Members of the Federal Reserve lowered their expectations for economic growth and raised their projections of the nation's unemployment rate, cautioning for the first time in recent memory that the low employment rate "over the next several years... would likely be below levels they consider to be consistent" with their mandate to maximize employment, according to meeting minutes released Wednesday.
The Fed is required by law to pursue policies that "promote effectively the goals of maximum employment, stable prices, and moderate long-term interest rates."
A review of minutes of the Federal Open Market Committee meetings dating back to September 2008 -- the height of the financial crisis -- reveal no other meetings in which central bank policymakers expressed such a dim view of the unemployment rate. While the minutes have expressed such caution regarding the expected inflation rate, they have not indicated that the low level of employment would be so low as to threaten their legal mandate to pursue those policies that maximize employment.
"A number of participants expressed the view that, over the next several years, both employment and inflation would likely be below levels they consider to be consistent with their dual mandate, but they anticipated that, with appropriate monetary policy, both would rise over time to levels consistent with the Federal Reserve's objectives," the minutes read.
"This tells you that some of the people at the Fed think they're in a pretty challenging position," said Karen Dynan, a former top economist at the Fed's Board of Governors and the White House's Council of Economic Advisers who now serves as vice president and co-director of the economic studies program at the Brookings Institution, a Washington-based think tank.
Nearly 15 million workers are unemployed, according to the latest Labor Department figures. The unemployment rate stands at 9.5 percent. According to monthly data going back to 1948, the unemployment rate has been higher in only 23 months -- all of them in the periods of 1982-83 and the present period of 2009-10. Almost half of the unemployed, or 6.8 million Americans, have been out of work for more than six months, an all-time high. The Fed expressed "concern" over the long-term unemployed.
"The tools they have to work with have limited ability to get employment to where they want it to be -- or should be -- according to their mandate," Dynan explained. "We know that their traditional tool, the Federal Funds rate, has been close to zero since 2008, so there's no more room there," she said about the main interest rate.
Other tools at the Fed's disposal include more asset purchases (potentially increasing its balance sheet past its current level of $2.3 trillion) and changing the language it uses to communicate expected future interest rates, Dynan added. For example, the Fed could specify that it expects the main interest rate to be near zero for an even longer period than it's communicating now.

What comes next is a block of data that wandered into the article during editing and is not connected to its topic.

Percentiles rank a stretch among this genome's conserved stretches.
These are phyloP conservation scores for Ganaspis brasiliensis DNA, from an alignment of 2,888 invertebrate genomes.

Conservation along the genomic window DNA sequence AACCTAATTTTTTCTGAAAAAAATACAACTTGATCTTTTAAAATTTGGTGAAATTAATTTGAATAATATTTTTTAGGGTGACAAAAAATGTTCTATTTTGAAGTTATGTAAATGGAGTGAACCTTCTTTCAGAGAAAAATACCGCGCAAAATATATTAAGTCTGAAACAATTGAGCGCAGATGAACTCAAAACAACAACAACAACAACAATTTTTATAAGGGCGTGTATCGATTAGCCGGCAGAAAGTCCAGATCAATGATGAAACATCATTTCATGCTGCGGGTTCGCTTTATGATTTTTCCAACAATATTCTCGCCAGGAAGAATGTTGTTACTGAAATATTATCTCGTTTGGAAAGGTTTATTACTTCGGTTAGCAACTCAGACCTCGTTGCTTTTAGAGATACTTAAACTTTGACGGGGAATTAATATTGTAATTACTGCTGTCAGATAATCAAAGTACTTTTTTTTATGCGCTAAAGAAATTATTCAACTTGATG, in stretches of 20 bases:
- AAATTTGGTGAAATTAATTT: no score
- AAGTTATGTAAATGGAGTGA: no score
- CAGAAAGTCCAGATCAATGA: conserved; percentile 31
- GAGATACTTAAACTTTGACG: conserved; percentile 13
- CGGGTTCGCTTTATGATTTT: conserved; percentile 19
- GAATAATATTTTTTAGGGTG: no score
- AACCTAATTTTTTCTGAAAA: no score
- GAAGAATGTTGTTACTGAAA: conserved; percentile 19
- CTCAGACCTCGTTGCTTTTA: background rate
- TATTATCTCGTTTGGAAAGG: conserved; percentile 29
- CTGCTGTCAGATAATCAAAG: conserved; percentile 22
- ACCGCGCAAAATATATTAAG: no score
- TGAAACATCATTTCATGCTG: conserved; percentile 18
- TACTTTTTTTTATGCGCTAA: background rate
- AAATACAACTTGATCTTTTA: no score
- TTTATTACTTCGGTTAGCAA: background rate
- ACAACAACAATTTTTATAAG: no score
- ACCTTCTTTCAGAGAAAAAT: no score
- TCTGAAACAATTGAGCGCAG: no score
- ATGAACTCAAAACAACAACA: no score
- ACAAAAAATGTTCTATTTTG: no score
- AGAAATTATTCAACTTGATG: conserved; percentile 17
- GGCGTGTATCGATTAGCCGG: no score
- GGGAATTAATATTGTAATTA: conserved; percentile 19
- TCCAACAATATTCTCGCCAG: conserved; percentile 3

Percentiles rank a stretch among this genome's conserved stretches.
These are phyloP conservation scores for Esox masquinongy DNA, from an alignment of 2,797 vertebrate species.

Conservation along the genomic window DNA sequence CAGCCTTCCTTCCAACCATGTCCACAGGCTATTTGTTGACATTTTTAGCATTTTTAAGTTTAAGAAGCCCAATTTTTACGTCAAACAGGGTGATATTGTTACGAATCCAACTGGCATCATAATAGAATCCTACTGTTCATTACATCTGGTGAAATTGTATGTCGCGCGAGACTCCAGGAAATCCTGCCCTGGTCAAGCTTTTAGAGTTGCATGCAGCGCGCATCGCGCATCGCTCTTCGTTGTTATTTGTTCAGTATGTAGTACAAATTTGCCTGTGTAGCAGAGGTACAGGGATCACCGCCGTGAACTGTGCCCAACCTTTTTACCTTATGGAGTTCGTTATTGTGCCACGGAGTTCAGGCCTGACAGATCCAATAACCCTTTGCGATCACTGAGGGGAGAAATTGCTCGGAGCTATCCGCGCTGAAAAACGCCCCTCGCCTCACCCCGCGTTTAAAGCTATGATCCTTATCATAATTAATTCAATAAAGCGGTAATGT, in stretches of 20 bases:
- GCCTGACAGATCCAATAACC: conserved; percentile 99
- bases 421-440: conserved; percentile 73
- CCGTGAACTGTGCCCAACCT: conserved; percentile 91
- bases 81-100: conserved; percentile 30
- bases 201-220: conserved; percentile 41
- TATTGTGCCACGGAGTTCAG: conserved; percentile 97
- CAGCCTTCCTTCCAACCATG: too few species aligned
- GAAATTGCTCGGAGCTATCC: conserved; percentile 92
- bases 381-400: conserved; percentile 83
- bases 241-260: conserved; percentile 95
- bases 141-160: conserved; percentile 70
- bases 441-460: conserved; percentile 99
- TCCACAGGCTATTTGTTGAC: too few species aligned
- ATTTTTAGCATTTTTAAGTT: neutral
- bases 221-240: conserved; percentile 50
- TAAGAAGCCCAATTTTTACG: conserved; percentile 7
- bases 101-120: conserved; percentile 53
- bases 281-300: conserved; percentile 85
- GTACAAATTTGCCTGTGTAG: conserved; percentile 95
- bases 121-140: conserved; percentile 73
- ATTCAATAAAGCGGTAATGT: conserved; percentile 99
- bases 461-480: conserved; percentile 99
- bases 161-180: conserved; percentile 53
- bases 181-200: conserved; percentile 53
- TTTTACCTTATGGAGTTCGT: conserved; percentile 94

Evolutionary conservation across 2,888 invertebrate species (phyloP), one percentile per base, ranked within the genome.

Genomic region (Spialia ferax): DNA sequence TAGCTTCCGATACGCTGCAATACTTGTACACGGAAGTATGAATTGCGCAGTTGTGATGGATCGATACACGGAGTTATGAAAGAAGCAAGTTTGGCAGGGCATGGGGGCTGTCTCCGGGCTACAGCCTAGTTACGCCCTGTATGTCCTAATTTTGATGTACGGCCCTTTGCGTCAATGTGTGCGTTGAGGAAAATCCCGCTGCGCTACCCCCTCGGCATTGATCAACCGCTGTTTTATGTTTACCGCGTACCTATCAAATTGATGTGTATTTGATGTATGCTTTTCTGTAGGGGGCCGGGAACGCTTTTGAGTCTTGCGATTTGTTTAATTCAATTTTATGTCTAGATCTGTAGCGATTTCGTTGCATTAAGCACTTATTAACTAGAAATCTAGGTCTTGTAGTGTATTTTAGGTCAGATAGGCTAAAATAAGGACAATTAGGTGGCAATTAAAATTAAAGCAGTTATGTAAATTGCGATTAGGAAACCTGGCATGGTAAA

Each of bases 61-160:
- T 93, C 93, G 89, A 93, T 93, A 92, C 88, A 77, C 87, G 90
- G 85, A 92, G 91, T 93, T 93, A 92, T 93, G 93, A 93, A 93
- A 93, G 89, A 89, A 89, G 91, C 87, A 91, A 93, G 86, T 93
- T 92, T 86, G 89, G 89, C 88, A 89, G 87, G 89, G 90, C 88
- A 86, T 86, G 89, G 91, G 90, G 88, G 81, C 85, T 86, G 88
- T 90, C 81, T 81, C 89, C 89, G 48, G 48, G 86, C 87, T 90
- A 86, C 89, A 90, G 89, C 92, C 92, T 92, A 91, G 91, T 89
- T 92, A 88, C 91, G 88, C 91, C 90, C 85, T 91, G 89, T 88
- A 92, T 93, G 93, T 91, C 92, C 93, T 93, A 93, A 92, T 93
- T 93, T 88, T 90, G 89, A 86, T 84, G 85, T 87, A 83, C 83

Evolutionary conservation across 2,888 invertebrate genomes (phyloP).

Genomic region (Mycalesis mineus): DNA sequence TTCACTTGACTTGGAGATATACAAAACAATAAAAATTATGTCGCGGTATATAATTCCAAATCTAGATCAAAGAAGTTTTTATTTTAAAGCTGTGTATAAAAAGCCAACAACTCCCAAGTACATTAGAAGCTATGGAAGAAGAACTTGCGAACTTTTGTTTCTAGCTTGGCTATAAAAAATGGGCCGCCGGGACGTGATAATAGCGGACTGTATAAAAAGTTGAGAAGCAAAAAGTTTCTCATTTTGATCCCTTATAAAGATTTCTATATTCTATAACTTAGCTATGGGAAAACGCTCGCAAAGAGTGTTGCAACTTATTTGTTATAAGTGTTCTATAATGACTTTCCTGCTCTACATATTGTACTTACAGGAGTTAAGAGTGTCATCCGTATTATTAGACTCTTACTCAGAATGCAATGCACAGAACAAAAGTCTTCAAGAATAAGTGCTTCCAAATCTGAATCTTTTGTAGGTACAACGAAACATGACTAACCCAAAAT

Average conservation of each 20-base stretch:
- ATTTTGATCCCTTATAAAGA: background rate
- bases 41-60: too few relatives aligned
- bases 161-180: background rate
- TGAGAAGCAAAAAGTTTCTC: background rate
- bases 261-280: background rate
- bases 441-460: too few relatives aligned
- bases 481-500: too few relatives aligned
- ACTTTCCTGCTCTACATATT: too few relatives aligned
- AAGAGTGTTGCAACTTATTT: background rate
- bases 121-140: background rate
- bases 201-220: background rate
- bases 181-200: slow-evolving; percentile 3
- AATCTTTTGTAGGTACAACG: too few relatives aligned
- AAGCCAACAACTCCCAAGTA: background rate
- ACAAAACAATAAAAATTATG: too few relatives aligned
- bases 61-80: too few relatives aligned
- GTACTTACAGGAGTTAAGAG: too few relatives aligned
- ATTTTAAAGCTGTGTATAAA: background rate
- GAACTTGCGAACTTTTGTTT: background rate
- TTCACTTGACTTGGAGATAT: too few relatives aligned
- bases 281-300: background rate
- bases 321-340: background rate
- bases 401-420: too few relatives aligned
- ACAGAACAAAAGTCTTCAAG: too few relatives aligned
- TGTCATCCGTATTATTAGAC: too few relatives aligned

But market participants are concerned about the effectiveness of those measures, she said. For example, long-term interest rates have been low for some time, Dynan said. "Even if they could get it lower, how much impact could it have?" she asked.
So, the Fed is communicating to the market its awareness of its limits to boost employment while keeping inflation in check, the former top Fed economist said.
"There is a little more humbleness about the limitations of the tools they have right now," Dynan said.
That's not necessarily a bad thing, Dynan added, because it's "essential that they recognize their limits" in order to have market participants "believe that they know what they're doing and that they can use their tools effectively." It adds to the Fed's credibility, she said.
The Fed's admission was consistent with its subdued economic outlook, according to minutes from the June 22-23 meeting.
The Fed revised its expectations for GDP growth this year downward from a central range of 3.2-3.7 percent to instead 3.0-3.5 percent. The FOMC also revised upward its forecast for unemployment rates, increasing the central range from 9.1-9.5 percent to 9.2-9.5 percent. In fact, whereas at least one top Fed official thought in April that unemployment this year would dip down to 8.6 percent, in June the lowest forecast unemployment rate jumped to 9.0 percent. The highest forecast also increased from 9.7 to 9.9 percent from the April to June meetings.
Overall, the Fed said that it sees a "continued, moderate recovery" and that the labor market is "improving gradually," minutes from the June meeting show.
Referencing the recent financial turmoil in Europe, which in part caused the policymakers to dampen their growth expectations, the minutes state that "about one-half of the participants judged the balance of risks to growth as having moved to the downside."
In other words, half of the Fed thinks the economy could get worse.